The LDS Church now favors and end to discrimination against gay youth in the BSA. The committee that controls Scouting in the Catholic Church issued an ambiguous statement about how they would handle the new BSA policy. The Assemblies of God is promoting its own Royal Rangers in competition to the BSA. Some commentators expect that many conservative denominations will abandon the BSA rather than allow gay youth equal access to Scouting. This will probably initially result in a fairly sudden major loss of membership. However, by bringing Scout policy in harmony with rapidly changing public opinion, it might eventually reduce membership loss from where it would have been if their discriminatory policy was retained.
There seems to be a widely held opinion that once the BSA fully adopts the new policy that a next step will be taken at some time in the future to allow adult gays and lesbians into the BSA.
Towleroad reported on reactions from individuals who have experienced past harm due to the now abandoned discriminatory policy:
'When I was kicked out of the Boy Scouts last April, I was devastated.' said Ohio mom Jennifer Tyrrell, who in April 2012, alongside GLAAD, reignited a national conversation about discrimination in Scouting after she was ousted as leader of her son's Cub Scout pack because she's gay. 'Having to look my son, Cruz, in the eye and tell him that our family isn't good enough was one of the hardest things I've ever had to do. Today is truly a watershed moment for me, but even more so for the millions of kids across this country, who will now be allowed to serve in the Scouts without fear of rejection. I'm so proud of how far we've come, but until there's a place for everyone in Scouting, my work will continue'. ..."
Apparently Tyrrell will remain expelled from the BSA because she is a lesbian. The old policy of discriminating against adult gays and lesbians will continue.
'Just a few hours ago, I was thinking that today could be my last day as a Boy Scout. Obviously, for gay Scouts like me, this vote is life-changing,' said Pascal Tessier, whose petition on Change.org received more than 128,000 signatures. 'Like my brother before me, I now have a chance to earn my Eagle award -- something that’s taken most of my life to achieve. Finally, Scouts are no longer forced to choose between upholding the Scout Oath and being open and honest about who they really are as a person.'
" 'This is an historic day in the 103-year history of the Boy Scouts of America -- the day it finally found its moral compass and started down the long trail to equality in Scouting,' said former Kentucky father Greg Bourke, who was ousted as Scoutmaster of his son's Boy Scouts troop because he is gay. 'No longer will gay [youths in the ] Boy Scouts have to hide their sexual orientation from fear of being criticized and ousted from the Boy Scout membership rolls. That is definite progress, but even with this approved membership change, gay adults like Jennifer Tyrrell and myself will continue to be banned from serving in the Scouts, even in units with our own children. There is no other word for that except discrimination.'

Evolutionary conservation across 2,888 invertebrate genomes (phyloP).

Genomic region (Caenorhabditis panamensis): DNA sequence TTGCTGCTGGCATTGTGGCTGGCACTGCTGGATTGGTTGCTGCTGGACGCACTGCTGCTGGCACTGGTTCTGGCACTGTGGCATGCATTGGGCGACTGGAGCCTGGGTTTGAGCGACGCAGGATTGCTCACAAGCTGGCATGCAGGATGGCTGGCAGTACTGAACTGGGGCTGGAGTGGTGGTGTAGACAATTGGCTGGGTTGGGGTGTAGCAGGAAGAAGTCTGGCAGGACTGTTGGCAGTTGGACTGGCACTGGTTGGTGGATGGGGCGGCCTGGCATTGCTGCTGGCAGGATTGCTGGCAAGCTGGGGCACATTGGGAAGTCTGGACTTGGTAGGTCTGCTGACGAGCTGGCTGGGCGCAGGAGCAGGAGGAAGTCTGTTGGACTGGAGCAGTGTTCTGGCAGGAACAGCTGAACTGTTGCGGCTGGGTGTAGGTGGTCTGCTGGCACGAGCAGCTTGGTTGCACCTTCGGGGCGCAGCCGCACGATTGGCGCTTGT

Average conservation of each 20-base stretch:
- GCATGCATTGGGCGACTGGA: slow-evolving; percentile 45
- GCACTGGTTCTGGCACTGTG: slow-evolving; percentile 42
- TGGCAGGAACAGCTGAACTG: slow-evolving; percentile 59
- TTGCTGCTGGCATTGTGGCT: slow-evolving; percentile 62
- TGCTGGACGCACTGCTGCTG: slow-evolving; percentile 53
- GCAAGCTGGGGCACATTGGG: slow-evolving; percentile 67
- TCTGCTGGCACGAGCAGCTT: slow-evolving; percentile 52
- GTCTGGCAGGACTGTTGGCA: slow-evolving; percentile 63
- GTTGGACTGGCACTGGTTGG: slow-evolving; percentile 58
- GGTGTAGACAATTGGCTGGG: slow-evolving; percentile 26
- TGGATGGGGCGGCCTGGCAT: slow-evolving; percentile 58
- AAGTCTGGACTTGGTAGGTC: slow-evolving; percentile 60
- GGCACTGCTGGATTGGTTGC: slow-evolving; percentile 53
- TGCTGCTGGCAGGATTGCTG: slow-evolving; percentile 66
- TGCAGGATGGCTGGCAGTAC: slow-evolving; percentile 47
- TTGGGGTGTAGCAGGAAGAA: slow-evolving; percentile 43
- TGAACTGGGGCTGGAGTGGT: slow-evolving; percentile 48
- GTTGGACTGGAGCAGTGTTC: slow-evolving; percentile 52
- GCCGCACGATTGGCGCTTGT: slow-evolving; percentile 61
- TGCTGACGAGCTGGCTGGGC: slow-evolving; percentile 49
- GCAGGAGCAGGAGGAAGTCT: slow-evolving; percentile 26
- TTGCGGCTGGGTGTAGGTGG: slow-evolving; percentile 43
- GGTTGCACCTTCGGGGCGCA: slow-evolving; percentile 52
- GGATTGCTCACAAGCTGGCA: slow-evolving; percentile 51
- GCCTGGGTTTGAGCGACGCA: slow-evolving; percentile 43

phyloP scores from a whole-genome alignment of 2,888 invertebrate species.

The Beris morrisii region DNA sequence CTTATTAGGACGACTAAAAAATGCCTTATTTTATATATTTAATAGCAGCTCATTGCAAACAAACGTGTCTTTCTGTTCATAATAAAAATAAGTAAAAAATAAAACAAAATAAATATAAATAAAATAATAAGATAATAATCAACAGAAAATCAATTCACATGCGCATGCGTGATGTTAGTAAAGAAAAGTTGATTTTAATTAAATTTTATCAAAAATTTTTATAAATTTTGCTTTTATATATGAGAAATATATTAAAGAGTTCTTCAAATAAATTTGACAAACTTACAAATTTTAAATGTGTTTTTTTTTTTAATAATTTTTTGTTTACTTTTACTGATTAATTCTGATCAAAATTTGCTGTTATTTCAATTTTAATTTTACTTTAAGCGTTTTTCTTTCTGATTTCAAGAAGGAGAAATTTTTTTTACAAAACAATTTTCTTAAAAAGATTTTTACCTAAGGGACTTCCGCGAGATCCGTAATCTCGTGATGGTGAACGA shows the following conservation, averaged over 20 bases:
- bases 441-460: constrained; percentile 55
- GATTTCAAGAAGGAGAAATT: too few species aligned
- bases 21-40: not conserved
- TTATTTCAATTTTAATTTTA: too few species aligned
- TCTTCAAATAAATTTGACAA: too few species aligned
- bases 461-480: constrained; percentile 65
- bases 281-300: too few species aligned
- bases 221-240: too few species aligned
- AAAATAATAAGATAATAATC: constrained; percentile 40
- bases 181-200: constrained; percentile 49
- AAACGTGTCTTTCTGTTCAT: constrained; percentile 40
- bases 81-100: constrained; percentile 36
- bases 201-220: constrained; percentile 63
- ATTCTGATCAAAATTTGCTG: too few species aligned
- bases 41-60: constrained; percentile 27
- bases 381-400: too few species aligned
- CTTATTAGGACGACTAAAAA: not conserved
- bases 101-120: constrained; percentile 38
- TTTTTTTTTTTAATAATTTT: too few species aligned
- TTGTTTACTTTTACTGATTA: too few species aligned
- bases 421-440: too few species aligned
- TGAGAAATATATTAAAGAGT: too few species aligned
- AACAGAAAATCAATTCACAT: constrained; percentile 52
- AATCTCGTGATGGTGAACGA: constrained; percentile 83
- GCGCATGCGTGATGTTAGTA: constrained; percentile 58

'We are relieved to hear that other Scouts will not have to suffer the rejection and expulsion that Ryan experienced, and we’re glad to see that the BSA is finally starting to see how harmful its discriminatory policies have been,' said Eric Andresen, who along with his wife Karen, launched a petition on Change.org in support of their son Ryan. 'Had this policy been in place just 8 months ago, Ryan would already be an Eagle Scout, and he could've avoided so much pain.'
'Today’s vote ending discrimination of gay Scouts is truly a historic moment and demonstrates the Boy Scouts of America’s commitment to creating a more inclusive organization,' said Zach Wahls, Eagle Scout and Founder of Scouts for Equality. 'Scouts for Equality is honored to be a part of the movement that has achieved a tremendous victory towards the fight for equality in America and we are proud to call ourselves Scouts. We look forward to the day where we can celebrate inclusion of all members and are committed to continuing our work until that occurs'." 4
The following information sources were used to prepare and update the above
essay. The hyperlinks are not necessarily still active today.
- "Missouri Synod President signs joint statement on proposed changes to Boy Scout membership policy," Lutheran Church, Missouri Synod, 2013-MAY-22, at: http://blogs.lcms.org/
- "Findings of Fact..., R.D. Pool & M.S. Geller vs. Boy Scouts of America..." Commission on Human Rights, Government of the District of Columbia, 1998-MAY-1, at http://www.uua.org/
- "Boy Scouts of America Press Conference," You Tube, 2013-MAY-23, at: http://youtu.be/
- "Boy Scouts votes to lift ban on gay members, retain ban on bay leaders," Towelroad, 2013-MAY-23, at: http://www.towleroad.com/
- Leonardo Blair, "Boy Scouts of America Denies Vote Tampering Allegations," Christian Post, 2013-MAY-22, at: http://www.christianpost.com/
- From the Winter 2010 issue of the Southern Poverty Law Center's (SPLC) Intelligence Report. The SPLC monitors racist, homophobic, nativist, and other hate groups in the U.S. Online at: http://www.splcenter.org/
Copyright © 2013 by Ontario Consultants on Religious
Original posting: 2013-MAY-23
Latest updated: 2013-MAY-24
Author: B.A. Robinson